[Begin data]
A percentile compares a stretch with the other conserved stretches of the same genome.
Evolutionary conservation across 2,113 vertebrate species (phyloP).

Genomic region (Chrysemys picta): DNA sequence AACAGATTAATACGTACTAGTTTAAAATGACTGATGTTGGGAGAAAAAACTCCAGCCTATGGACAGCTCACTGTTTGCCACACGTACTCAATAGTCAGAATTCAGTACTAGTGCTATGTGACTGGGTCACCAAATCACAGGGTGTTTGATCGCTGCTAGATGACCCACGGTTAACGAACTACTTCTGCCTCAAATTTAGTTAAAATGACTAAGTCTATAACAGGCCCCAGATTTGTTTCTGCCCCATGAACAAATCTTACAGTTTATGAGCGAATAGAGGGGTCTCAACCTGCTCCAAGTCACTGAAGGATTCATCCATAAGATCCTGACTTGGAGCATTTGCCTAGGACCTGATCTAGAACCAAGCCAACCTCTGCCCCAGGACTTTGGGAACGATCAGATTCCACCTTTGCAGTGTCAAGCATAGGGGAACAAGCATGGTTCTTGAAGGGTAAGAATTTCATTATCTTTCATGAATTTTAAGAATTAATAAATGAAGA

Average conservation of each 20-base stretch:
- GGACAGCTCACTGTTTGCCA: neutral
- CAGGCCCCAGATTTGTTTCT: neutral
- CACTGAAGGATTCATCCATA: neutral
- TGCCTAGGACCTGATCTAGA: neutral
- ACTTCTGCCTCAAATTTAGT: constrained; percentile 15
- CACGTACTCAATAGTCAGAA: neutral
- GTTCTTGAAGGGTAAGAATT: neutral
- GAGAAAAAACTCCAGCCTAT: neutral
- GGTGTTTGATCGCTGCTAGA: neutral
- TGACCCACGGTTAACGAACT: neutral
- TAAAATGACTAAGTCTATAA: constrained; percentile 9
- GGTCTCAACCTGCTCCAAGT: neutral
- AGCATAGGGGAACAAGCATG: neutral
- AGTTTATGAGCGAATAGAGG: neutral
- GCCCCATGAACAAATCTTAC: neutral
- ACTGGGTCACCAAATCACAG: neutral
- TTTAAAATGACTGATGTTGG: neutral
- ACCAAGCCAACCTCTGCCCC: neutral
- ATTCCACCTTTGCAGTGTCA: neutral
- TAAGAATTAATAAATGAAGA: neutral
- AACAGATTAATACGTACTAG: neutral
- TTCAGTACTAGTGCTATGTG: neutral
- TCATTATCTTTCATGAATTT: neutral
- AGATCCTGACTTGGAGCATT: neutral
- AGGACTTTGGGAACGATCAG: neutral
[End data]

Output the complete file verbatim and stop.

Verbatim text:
A percentile compares a stretch with the other conserved stretches of the same genome.
Evolutionary conservation across 2,113 vertebrate species (phyloP).

Genomic region (Chrysemys picta): DNA sequence AACAGATTAATACGTACTAGTTTAAAATGACTGATGTTGGGAGAAAAAACTCCAGCCTATGGACAGCTCACTGTTTGCCACACGTACTCAATAGTCAGAATTCAGTACTAGTGCTATGTGACTGGGTCACCAAATCACAGGGTGTTTGATCGCTGCTAGATGACCCACGGTTAACGAACTACTTCTGCCTCAAATTTAGTTAAAATGACTAAGTCTATAACAGGCCCCAGATTTGTTTCTGCCCCATGAACAAATCTTACAGTTTATGAGCGAATAGAGGGGTCTCAACCTGCTCCAAGTCACTGAAGGATTCATCCATAAGATCCTGACTTGGAGCATTTGCCTAGGACCTGATCTAGAACCAAGCCAACCTCTGCCCCAGGACTTTGGGAACGATCAGATTCCACCTTTGCAGTGTCAAGCATAGGGGAACAAGCATGGTTCTTGAAGGGTAAGAATTTCATTATCTTTCATGAATTTTAAGAATTAATAAATGAAGA

Average conservation of each 20-base stretch:
- GGACAGCTCACTGTTTGCCA: neutral
- CAGGCCCCAGATTTGTTTCT: neutral
- CACTGAAGGATTCATCCATA: neutral
- TGCCTAGGACCTGATCTAGA: neutral
- ACTTCTGCCTCAAATTTAGT: constrained; percentile 15
- CACGTACTCAATAGTCAGAA: neutral
- GTTCTTGAAGGGTAAGAATT: neutral
- GAGAAAAAACTCCAGCCTAT: neutral
- GGTGTTTGATCGCTGCTAGA: neutral
- TGACCCACGGTTAACGAACT: neutral
- TAAAATGACTAAGTCTATAA: constrained; percentile 9
- GGTCTCAACCTGCTCCAAGT: neutral
- AGCATAGGGGAACAAGCATG: neutral
- AGTTTATGAGCGAATAGAGG: neutral
- GCCCCATGAACAAATCTTAC: neutral
- ACTGGGTCACCAAATCACAG: neutral
- TTTAAAATGACTGATGTTGG: neutral
- ACCAAGCCAACCTCTGCCCC: neutral
- ATTCCACCTTTGCAGTGTCA: neutral
- TAAGAATTAATAAATGAAGA: neutral
- AACAGATTAATACGTACTAG: neutral
- TTCAGTACTAGTGCTATGTG: neutral
- TCATTATCTTTCATGAATTT: neutral
- AGATCCTGACTTGGAGCATT: neutral
- AGGACTTTGGGAACGATCAG: neutral